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1798, Jan. A bill on its second reading, being amended, and on the question, whether it shall be read a third time negatived, was restored by a decision to re-consider the question. Here the votes of negative and re-consideration, like positive and negative quantities in equation, destroy one another, and are as if they were expunged from the journals. Consequently the bill is open for amendment, just so fai as it was the moment preceding the question for the third reading. That is to say, all parts of the bill are open for amendment, except those on which votes have been already taken in its present stage. So also may it be re-committed.
The rule permitting a re-consideration of a question affixing to it no limitation of time or circumstance, it may be asked whether there is no limitation? If, after the vote, the paper on which it has passed has been parted with, there can be no re-consideration: as if a vote has been for the passage of a bill, and the bill has been sent to the other House. But where the paper remains, as on a bill rejected, when, or under what circumstances, does it cease to be susceptible of re-con sideration? This remains to be settled, unless a sense that the right of re-consideration is a right to waste the time of the House in repeated agitations of the same question, so that it shall never know when a question is done with, should induce them to reform this anomalous proceeding.*
In Parliament, a question once carried, cannot be questioned again, at the same session; but must stand as the judgment of the House.-Towns. col. 67; Memor. in Hakew. 33. And a bill once rejected, another of the same substance cannot be brought in again the same session.-Hakew. 158; 6 Grey, 392. But this does not extend to prevent putting the same questions in different stages of a bill; because every stage of a bill submits the whole and every part of it to the opinion of the House, as open for amendment, either by insertion or omission, though the same amendment has been accepted or rejected in a former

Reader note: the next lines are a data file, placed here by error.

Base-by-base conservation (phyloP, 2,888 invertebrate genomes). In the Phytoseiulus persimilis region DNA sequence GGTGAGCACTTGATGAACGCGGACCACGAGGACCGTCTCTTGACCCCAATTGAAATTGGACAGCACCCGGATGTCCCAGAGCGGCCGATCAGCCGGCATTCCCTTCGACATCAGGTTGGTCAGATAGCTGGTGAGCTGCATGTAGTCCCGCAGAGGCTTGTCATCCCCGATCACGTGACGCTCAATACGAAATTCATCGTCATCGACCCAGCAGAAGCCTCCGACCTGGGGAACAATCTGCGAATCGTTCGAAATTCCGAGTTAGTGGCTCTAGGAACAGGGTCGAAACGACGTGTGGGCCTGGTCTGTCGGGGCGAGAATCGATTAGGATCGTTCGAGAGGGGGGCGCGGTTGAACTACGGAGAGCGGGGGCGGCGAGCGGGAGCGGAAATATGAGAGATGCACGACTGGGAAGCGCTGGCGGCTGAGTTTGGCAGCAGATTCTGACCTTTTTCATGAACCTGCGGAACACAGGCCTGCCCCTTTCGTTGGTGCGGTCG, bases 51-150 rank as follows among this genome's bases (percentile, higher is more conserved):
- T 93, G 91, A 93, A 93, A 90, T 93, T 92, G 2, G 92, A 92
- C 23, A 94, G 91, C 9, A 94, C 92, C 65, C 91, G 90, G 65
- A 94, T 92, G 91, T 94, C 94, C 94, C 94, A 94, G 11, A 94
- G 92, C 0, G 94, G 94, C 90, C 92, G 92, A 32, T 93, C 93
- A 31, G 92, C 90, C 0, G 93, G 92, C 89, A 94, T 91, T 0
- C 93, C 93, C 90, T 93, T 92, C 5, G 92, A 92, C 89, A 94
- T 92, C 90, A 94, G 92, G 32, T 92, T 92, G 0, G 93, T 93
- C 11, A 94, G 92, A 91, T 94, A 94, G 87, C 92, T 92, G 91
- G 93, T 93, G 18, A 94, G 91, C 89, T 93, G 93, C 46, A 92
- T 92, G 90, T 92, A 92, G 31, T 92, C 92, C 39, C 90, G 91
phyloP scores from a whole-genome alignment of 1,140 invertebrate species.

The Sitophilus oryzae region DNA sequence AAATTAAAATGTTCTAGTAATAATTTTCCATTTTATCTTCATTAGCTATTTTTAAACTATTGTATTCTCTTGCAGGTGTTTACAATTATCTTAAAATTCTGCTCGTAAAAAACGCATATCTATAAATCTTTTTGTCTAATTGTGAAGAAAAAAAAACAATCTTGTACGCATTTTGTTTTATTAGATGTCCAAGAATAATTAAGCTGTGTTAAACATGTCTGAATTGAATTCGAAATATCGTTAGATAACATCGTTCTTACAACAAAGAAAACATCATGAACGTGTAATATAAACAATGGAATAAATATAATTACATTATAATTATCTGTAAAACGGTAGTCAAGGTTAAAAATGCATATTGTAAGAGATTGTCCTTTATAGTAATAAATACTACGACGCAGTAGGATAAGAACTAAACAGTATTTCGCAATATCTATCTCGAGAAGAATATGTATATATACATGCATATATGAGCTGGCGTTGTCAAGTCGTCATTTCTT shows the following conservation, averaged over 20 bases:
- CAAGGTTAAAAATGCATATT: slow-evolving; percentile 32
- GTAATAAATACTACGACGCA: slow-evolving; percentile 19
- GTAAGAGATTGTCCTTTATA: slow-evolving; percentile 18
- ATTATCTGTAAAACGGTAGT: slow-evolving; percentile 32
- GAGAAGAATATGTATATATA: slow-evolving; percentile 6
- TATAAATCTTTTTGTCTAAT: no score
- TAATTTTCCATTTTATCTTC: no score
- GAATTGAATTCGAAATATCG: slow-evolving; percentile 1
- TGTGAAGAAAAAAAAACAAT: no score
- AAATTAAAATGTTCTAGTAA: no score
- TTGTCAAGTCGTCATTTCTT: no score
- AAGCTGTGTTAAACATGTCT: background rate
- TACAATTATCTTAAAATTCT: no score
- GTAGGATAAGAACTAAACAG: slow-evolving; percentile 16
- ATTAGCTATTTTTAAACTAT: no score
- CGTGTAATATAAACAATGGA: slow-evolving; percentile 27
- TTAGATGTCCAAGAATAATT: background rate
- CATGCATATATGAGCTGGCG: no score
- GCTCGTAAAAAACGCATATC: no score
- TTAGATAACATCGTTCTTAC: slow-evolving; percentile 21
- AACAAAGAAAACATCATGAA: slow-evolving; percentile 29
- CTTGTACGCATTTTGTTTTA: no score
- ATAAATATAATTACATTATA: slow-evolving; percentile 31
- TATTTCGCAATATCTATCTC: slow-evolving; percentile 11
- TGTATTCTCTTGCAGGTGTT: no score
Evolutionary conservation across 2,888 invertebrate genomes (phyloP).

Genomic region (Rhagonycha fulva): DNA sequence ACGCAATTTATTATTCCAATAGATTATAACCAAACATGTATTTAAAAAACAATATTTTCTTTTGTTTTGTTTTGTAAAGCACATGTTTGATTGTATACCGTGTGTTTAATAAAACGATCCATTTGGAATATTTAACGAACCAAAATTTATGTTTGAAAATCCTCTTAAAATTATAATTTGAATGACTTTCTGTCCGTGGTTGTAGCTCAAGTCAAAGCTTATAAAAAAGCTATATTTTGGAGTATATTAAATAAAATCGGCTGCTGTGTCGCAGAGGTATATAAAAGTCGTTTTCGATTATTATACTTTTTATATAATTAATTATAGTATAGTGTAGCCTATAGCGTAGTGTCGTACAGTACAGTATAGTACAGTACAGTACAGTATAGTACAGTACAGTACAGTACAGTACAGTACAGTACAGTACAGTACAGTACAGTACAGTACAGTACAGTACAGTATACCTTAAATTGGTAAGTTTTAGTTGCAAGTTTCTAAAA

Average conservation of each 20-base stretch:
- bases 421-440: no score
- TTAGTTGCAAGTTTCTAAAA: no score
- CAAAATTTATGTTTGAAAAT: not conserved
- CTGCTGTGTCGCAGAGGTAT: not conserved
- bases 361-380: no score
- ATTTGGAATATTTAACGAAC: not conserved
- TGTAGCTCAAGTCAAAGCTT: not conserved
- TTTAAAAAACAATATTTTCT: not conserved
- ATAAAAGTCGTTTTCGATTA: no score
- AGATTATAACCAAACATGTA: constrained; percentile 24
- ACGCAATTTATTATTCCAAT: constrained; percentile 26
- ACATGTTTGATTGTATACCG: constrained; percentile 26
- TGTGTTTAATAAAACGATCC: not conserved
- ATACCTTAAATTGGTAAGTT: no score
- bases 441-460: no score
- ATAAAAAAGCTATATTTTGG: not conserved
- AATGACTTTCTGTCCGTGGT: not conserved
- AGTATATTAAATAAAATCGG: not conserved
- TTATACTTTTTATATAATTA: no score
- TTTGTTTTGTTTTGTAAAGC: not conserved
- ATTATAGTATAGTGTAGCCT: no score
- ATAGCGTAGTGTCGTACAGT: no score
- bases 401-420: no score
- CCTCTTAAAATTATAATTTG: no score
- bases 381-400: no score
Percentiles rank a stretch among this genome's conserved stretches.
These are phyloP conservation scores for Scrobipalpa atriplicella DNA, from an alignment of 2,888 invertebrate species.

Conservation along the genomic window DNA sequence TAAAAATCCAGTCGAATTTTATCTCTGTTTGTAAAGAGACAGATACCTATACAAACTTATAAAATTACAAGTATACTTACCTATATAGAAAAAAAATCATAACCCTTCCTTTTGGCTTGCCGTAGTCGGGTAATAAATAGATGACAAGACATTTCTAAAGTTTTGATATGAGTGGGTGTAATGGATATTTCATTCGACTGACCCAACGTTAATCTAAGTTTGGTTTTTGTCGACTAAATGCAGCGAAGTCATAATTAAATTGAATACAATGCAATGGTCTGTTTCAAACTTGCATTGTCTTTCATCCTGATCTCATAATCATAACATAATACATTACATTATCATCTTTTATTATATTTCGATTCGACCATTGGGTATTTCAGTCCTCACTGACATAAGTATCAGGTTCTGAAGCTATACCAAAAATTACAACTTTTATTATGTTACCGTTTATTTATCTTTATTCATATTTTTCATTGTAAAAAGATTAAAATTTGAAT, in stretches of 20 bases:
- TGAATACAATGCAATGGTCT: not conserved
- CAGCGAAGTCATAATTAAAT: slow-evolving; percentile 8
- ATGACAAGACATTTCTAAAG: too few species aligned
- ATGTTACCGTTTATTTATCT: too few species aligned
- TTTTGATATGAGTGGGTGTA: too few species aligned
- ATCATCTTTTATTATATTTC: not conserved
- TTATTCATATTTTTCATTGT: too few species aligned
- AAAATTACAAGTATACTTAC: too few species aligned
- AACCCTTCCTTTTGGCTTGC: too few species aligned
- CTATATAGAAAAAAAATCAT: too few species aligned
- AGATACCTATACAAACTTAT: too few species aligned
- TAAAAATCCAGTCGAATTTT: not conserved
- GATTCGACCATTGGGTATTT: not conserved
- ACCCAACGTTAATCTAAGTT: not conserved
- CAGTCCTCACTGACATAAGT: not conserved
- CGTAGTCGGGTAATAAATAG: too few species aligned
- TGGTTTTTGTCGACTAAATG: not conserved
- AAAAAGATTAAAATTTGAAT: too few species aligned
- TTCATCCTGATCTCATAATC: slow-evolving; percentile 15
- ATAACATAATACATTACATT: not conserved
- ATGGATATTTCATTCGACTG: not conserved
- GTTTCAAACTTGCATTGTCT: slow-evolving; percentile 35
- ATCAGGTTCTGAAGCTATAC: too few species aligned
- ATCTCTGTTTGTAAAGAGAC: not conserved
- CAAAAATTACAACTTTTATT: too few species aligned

*This defect has been remedied by Rule 29, cited above, which ha been adopted since the original edition of this work was published
stage. So in reports of committees, e. g. report of an address, the same question is before the House, and open for free discussion. -Towns. col. 26; 2 Hats. 98, 100, 101. So, orders of the House, or instructions to committees may be discharged. So a bill begun in one House, sent to the other, and there rejected, may be renewed again in that other, passed, and sent back.-Ib. 92; 3 Hats. 161. Or if, instead of being rejected, they read it once, and lay it aside, and put it off a month, they may offer in another so the same effect, with the same or a different title.— Hakew. 97, 98.
Divers expedients are used to correct the effects of this rule; as, by passing an explanatory act, if any thing has been omitted or ill-expressed, 3 Hats. 278; or an act to enforce, and make more effectual an act, &c., or to rectify mistakes in an act, &c.; or a committee on one bill may be instructed to receive a clause to rectify the mistakes of another. Thus, June 24, 1685, a clause was inserted in a bill for rectifying a mistake committed by a clerk in engrossing a bill of reply.-2 Hats. 194. 6. Or the session may be closed for one, two, three, or more days, and a new one commenced. But then all matters depending must be finished, or they fall, and are to begin de novo. 2 Hats. 94, 98. Or a part of the subject may be taken up by another bill, or taken up in a different way.-6 Grey, 316.
And in cases of the last magnitude, this rule has not been so strictly and verbally observed as to stop in. dispensable proceedings altogether.-2 Hats. 92. 98. Thus, when the address on the preliminaries of peace, in 1782, had been lost by a majority of one; on account of the importance of the question, and smallness of the majority, the same question in substance, though with words not in the first, and which might change the opinions of some members, was brought on again
and carried: as the motives for it were thought to outweigh the objection of form.-2 Hats. 99, 100.
A second bill may be passed, to continue an act of the same session; or to enlarge the time limited for its execution.-2 Hats. 95, 98. This is not in con
tradiction to the first act.
BILLS SENT TO THE OTHER HOUSE.